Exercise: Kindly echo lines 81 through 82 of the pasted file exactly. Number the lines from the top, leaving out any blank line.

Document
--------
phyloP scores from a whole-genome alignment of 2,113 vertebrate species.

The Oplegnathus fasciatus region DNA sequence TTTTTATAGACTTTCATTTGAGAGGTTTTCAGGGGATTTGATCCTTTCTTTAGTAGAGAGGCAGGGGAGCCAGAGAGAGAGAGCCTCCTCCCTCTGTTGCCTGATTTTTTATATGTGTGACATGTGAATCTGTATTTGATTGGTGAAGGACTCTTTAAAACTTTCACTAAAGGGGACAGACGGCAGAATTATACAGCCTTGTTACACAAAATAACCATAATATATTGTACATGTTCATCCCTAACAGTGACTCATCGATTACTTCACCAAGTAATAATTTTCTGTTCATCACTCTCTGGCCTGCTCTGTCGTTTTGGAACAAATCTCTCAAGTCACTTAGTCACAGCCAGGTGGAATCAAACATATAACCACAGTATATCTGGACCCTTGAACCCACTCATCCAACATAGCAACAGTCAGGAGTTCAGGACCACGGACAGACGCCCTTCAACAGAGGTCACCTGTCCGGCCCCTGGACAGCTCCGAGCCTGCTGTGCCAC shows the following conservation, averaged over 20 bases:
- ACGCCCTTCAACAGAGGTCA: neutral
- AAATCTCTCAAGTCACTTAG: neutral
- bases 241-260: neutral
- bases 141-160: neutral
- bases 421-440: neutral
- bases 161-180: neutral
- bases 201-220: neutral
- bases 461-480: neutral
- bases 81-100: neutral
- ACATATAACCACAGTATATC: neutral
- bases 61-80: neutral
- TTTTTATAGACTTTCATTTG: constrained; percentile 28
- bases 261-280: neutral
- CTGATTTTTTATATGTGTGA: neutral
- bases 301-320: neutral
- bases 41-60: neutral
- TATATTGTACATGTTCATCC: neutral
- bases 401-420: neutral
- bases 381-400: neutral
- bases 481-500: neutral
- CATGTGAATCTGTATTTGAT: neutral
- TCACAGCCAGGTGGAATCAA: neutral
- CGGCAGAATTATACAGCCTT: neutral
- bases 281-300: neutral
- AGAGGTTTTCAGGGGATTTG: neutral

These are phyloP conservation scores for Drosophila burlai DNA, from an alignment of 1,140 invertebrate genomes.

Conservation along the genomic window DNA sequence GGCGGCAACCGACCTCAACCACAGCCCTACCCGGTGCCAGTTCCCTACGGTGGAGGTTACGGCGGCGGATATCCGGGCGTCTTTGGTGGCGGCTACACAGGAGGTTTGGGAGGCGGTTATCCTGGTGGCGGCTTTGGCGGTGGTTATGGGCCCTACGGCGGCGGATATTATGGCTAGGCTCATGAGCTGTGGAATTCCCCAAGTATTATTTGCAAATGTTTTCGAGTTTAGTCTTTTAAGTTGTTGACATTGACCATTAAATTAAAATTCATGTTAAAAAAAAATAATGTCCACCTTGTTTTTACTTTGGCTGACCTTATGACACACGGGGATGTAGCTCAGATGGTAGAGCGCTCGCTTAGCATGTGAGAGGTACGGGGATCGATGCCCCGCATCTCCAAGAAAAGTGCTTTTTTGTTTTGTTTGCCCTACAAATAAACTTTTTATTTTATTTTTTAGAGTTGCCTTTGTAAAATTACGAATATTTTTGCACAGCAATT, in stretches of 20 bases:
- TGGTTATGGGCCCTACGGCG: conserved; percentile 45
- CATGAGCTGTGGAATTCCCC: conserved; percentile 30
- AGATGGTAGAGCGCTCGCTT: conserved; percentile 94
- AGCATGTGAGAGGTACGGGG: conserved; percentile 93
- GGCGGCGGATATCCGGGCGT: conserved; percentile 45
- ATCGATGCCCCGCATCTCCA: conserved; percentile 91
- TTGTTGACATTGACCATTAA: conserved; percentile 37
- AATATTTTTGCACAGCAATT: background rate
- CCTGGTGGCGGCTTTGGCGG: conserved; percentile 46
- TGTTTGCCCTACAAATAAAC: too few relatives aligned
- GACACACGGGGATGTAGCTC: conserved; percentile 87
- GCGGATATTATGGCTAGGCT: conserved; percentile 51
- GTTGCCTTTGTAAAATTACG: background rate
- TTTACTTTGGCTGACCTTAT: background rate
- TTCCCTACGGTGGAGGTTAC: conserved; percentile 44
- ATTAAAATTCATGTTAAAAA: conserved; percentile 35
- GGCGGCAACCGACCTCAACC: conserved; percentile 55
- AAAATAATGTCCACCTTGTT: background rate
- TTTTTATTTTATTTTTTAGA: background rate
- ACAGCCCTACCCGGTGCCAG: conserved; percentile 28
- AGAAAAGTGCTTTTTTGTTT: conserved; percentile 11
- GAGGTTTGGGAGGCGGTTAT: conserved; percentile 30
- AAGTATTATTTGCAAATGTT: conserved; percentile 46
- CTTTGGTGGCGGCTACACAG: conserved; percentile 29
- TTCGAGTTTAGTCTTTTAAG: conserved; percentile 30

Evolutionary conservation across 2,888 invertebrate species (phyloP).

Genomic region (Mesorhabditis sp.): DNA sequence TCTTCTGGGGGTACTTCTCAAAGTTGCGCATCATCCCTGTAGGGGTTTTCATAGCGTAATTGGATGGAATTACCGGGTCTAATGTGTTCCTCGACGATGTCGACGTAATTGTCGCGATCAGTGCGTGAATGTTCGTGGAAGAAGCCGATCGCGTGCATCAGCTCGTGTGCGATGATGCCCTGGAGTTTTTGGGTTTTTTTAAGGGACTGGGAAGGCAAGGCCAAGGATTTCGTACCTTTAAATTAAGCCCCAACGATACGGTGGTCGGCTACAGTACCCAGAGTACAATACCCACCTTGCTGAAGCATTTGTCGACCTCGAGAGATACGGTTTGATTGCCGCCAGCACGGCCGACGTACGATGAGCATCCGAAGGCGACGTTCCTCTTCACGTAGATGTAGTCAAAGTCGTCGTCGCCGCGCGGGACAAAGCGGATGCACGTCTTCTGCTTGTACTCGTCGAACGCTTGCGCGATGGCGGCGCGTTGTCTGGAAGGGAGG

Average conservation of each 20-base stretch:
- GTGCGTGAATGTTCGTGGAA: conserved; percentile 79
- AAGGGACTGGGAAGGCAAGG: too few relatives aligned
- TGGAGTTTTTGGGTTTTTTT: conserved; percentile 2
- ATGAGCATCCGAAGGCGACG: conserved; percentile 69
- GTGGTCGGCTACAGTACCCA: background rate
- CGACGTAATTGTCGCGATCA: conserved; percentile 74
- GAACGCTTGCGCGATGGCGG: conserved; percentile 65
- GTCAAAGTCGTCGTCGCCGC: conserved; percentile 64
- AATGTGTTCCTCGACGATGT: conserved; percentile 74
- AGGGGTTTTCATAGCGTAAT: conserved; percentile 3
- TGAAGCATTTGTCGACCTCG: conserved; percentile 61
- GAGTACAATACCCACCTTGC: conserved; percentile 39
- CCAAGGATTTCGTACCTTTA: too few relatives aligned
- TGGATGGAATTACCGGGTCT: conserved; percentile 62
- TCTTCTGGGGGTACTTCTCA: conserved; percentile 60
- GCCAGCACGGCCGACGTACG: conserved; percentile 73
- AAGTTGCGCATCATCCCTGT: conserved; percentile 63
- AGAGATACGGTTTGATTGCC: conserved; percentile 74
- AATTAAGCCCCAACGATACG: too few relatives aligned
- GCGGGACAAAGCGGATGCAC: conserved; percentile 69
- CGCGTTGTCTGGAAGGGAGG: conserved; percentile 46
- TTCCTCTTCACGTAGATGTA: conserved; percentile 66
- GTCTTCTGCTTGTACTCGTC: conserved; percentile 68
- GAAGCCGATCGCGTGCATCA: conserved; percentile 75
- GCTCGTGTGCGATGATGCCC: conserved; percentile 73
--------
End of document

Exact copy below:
- GAAGCCGATCGCGTGCATCA: conserved; percentile 75
- GCTCGTGTGCGATGATGCCC: conserved; percentile 73